The mid-latitudes where the flows are seen represent a kind of sweet spot, planetary scientists believe. Spacecraft measurements suggest that water ice lies buried just below the surface, yet temperatures are warm enough to melt salt-infused water ice. The scientists do not yet know, though, whether the brine outflows emerge from a central briny pool or from isolated saltwater pockets hidden beneath Mars's ruddy crust.

This map of Mars shows relative locations of three types of findings related to salt or frozen water, plus a new type of finding that may be related to both salt and water.

This map of Mars shows relative locations of three types of findings related to salt or frozen water, plus a new type of finding that may be related to both salt and water. Coloring of the map is coded to concentrations of shallow subsurface water ice found by the Gamma Ray Spectrometer - Neutron Spectrometer on NASA's Mars Odyssey orbiter.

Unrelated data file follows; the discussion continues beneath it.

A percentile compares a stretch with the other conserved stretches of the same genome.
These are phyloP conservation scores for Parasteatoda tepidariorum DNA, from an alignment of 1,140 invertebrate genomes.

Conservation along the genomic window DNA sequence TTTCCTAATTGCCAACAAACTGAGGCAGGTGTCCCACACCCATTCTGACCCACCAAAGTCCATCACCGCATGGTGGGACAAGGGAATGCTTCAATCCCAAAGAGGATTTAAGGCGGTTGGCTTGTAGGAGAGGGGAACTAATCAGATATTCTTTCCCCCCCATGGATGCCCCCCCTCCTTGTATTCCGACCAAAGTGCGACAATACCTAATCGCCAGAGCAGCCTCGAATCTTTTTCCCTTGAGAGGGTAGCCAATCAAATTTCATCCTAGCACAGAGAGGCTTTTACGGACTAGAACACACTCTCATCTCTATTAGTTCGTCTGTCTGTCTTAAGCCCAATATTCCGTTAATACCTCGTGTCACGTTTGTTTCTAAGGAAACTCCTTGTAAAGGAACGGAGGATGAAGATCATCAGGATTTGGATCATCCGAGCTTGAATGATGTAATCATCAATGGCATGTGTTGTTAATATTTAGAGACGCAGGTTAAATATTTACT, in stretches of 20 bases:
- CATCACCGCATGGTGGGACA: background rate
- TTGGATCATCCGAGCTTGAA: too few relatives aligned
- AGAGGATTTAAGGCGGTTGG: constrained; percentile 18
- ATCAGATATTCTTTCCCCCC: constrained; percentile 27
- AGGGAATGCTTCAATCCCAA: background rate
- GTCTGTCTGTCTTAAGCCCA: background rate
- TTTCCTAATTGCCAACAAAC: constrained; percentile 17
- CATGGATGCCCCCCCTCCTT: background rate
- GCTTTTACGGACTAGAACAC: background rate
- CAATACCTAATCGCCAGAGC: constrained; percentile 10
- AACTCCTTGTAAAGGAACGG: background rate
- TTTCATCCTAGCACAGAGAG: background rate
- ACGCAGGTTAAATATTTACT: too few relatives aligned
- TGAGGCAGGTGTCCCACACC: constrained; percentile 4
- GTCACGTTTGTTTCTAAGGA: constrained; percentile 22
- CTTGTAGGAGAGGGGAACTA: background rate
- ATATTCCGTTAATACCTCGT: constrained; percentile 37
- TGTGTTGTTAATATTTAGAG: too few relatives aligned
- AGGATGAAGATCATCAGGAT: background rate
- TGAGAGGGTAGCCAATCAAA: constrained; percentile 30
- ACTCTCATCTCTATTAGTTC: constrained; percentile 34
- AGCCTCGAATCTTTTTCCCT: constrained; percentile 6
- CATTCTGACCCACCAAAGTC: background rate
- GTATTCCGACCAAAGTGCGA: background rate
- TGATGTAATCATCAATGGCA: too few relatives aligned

NASA / JPL-Caltech / ASU / UA / LANL / MSSS

These flows differ from the gullies found on the walls of other Martian craters. While the gullies run down the colder crater walls that face the poles, the newly found flows face the Sun.

The possible existence of liquid saltwater reservoirs encourages speculation that life on Mars might be able to eke out a meager existence. "The presence of brine might allow for the expression of an active biological process," said Lisa Pratt (Indiana University), a biogeochemist and director of one of NASA's astrobiology teams. None of the data gathered by the Mars Reconnaissance Orbiter, though, suggests the presence of life.

The HiRISE images don't prove that the flows represent leaking subterranean plumbing. In fact, a spectrometer aboard MRO has been unable to confirm that the flows contain water. Further scrutiny from martian orbit is planned, says McEwen, HiRISE's principal investigator, and tests will be carried out in labs here on Earth to try to mimic what was seen by MRO. If those simulations succeed, they'll strengthen the hypothesis that saltwater flows on Mars today.